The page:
NEWS  |  Politics

Questions of Equality Dominate New Parliament

Tuesday, 30th August 2016 at 11:56 am
Ellie Cooper, Journalist
Welfare payments, discrimination laws and same-sex marriage are set to feature on the agenda of Australia’s 45th parliament.

Tuesday, 30th August 2016
at 11:56 am
Ellie Cooper, Journalist



Questions of Equality Dominate New Parliament
Tuesday, 30th August 2016 at 11:56 am

Welfare payments, discrimination laws and same-sex marriage are set to feature on the agenda of Australia’s 45th parliament.

Parliament House Canberra

Photo: Tooykrub

MPs and Senators were sworn in on Tuesday morning, almost four months after the election was called, and with the Coalition’s slim majority in the lower house and 11 crossbenchers in the Senate, political commentators are predicting a controversial term.  

The government will introduce its $6.5 billion budget repair bill, which scraps the renewable energy supplement for new welfare recipients, saving $1.4 billion over four years.

The Coalition called on Labor and the crossbench to support the savings, but Labor is debating the issue internally. During the election campaign opposition leader Bill Shorten accepted the cuts, but has since changed his stance.

Labor also said the government lied about the extent of savings in the legislation, which were presented to the opposition last night, manager of opposition business Tony Burke said on ABC radio Tuesday morning.

“First of all the claim the government made that there were 21 measures in it is wrong,” Burke said.

“We said we wanted to wait until we saw the bill because we didn’t trust that it would be as they described. It’s turned out we were exactly right.

“I’m told there are 24 measures, not 21. They are not all measures that Labor had included in its costings.

“The government has been entirely deceptive with this. And if their first action is to lie to the Australian people about what was meant to be their centrepiece bill, that really tells you what the Turnbull government is going to be like,” Burke said.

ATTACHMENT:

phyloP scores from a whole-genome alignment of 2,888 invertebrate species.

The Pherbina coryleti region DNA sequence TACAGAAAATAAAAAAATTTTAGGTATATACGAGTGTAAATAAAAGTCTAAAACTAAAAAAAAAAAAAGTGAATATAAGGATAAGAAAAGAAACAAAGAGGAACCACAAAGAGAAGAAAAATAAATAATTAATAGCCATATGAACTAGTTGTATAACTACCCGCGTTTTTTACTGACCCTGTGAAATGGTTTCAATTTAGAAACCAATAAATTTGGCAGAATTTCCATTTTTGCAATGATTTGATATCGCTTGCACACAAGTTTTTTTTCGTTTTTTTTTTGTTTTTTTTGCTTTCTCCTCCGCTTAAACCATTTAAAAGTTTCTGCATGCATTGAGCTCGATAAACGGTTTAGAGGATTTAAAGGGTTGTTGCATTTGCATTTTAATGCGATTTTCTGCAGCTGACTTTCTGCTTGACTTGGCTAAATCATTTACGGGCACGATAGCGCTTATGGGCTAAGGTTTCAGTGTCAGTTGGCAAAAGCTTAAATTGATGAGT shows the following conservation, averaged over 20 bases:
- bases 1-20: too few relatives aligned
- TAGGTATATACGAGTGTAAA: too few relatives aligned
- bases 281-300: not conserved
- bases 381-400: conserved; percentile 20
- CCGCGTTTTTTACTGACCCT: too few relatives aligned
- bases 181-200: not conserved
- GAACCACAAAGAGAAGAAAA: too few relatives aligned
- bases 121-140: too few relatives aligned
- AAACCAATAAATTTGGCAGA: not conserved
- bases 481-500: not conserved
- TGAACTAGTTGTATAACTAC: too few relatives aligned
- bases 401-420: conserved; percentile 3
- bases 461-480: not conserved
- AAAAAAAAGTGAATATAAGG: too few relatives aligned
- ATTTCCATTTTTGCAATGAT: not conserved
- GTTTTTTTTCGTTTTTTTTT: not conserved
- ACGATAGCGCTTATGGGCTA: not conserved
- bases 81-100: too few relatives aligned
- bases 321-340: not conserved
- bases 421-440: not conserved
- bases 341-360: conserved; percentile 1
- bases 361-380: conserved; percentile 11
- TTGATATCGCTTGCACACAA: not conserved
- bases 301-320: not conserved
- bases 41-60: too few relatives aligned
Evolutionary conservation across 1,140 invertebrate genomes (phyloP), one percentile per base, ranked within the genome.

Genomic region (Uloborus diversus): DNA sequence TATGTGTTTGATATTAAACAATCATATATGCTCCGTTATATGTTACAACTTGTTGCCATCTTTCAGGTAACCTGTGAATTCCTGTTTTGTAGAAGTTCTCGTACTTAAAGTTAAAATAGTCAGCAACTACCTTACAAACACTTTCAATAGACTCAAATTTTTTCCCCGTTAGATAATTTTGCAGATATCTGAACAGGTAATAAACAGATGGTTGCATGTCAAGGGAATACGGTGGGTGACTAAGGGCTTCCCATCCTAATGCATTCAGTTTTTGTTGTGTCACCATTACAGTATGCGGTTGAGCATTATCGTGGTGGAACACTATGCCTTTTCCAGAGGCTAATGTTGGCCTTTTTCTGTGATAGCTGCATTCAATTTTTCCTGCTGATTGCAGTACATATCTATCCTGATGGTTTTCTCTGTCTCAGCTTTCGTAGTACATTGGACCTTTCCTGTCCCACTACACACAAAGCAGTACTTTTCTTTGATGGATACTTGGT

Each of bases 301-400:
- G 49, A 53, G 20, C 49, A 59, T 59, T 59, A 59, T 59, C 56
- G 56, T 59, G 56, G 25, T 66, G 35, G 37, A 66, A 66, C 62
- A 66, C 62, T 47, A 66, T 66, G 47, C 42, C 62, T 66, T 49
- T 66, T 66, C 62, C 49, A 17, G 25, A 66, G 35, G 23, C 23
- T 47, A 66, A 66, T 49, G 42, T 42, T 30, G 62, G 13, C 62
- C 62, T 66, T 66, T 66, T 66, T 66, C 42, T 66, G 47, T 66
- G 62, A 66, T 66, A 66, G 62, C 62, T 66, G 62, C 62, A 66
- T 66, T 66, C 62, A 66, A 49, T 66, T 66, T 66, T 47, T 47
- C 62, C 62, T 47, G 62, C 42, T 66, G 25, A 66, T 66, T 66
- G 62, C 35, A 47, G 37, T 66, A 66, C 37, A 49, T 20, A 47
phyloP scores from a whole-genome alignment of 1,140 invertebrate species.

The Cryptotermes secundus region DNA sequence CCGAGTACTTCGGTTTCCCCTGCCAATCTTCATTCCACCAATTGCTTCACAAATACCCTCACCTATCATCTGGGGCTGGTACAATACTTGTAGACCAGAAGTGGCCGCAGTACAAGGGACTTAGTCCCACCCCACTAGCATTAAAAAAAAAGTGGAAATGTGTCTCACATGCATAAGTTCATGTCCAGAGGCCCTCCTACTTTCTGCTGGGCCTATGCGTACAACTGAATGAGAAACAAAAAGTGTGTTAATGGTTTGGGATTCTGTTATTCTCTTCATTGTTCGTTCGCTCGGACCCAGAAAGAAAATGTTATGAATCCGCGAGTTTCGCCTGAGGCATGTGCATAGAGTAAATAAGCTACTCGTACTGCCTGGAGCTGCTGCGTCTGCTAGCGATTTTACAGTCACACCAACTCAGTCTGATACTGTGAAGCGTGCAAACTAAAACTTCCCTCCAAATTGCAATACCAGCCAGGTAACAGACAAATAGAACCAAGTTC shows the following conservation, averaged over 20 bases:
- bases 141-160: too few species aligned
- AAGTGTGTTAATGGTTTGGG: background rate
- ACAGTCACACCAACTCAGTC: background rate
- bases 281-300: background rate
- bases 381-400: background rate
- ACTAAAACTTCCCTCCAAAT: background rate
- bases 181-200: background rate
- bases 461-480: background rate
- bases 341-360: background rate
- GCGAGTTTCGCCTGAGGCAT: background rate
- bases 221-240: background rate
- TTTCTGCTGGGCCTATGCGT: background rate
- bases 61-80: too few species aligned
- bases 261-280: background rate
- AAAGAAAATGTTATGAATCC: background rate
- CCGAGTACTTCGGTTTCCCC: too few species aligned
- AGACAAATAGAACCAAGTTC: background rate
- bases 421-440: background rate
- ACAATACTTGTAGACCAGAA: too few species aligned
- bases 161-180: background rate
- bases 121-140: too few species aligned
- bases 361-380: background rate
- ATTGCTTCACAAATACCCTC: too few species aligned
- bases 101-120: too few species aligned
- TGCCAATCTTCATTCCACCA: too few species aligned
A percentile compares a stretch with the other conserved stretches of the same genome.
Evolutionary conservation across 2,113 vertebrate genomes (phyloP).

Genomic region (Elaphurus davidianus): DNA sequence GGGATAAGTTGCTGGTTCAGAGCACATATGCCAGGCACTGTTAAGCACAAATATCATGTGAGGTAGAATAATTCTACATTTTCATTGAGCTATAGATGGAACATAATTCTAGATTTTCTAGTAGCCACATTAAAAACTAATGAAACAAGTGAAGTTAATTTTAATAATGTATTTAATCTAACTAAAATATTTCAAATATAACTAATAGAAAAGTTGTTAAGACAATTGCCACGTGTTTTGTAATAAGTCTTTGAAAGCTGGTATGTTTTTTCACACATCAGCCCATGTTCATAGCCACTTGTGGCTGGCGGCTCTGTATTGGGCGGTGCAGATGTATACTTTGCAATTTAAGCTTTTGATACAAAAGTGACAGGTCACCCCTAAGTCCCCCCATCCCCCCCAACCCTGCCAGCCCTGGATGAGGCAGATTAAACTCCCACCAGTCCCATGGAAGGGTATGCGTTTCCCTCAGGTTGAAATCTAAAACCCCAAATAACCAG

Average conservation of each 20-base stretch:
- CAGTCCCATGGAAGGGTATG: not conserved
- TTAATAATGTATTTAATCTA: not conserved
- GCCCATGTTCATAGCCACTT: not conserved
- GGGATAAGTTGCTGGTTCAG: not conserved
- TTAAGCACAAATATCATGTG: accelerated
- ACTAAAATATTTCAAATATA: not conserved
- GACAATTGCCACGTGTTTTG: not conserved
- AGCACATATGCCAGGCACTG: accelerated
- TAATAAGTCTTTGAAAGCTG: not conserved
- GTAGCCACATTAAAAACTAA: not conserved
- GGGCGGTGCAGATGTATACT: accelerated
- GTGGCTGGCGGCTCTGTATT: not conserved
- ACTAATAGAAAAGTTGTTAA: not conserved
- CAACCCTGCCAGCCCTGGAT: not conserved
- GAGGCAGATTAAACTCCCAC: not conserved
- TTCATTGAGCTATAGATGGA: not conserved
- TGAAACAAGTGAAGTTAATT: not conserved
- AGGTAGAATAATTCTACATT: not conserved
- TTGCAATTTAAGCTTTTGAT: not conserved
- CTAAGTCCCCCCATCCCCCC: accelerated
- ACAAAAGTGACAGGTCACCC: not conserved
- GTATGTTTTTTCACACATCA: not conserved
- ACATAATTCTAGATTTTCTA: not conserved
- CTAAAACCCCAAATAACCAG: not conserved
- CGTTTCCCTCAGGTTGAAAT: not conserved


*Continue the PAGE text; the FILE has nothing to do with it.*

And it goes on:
The Greens announced on Monday they would oppose the cuts to income support in the budget.

“For years I have been calling for successive governments to substantially increase the Newstart allowance, which is woefully low and results in people living below the poverty line,” Senator Rachel Siewert said.

“It is hugely disappointing that the campaign to increase Newstart has now had to become a campaign to stop further cuts.

“I welcome the open letter by 35 notable Australians calling on Mr Turnbull to change tack on Newstart whilst calling on Labor to oppose the measure.

“Accountancy firm KPMG has previously acknowledged that political rhetoric has prevented the payment from going up, despite it being increasingly inadequate. This also rings true for this proposed cut.

“The Greens will be opposing the cut in the Senate. Newstart cannot go down any further.”

Conservative senators will also push to limit the power of the Racial Discrimination Act.

Liberal Senator Cory Bernardi plans to introduce a bill this week to remove section 18C, which makes it illegal to offend, insult, humiliate or intimidate someone because of their race or ethnicity.

Bernardi would not confirm who supported the bill, but Nationals senator Barry O’Sullivan said they have the support of nearly 20 Coalition backbenchers.

As Pro Bono Australia News reported on Tuesday, crossbenchers are lining up the block the same-sex marriage plebiscite.  

South Australian Senator Nick Xenophon, leader of the Nick Xenophon Team, said his party would vote against the plebiscite.

“In our representative democracy we are paid to make decisions on behalf of Australians who have voted us into office. This is a decision the parliament should make now,” Xenophon said in a statement.

“The plebiscite, which in any event could be disregarded by the parliament, could be in the order of $160million or more. We believe this money could be better spent.”

Labor is year to reveal how it will vote.

Ellie Cooper  |  Journalist  |  @ProBonoNews

Ellie Cooper is a journalist covering the social sector.

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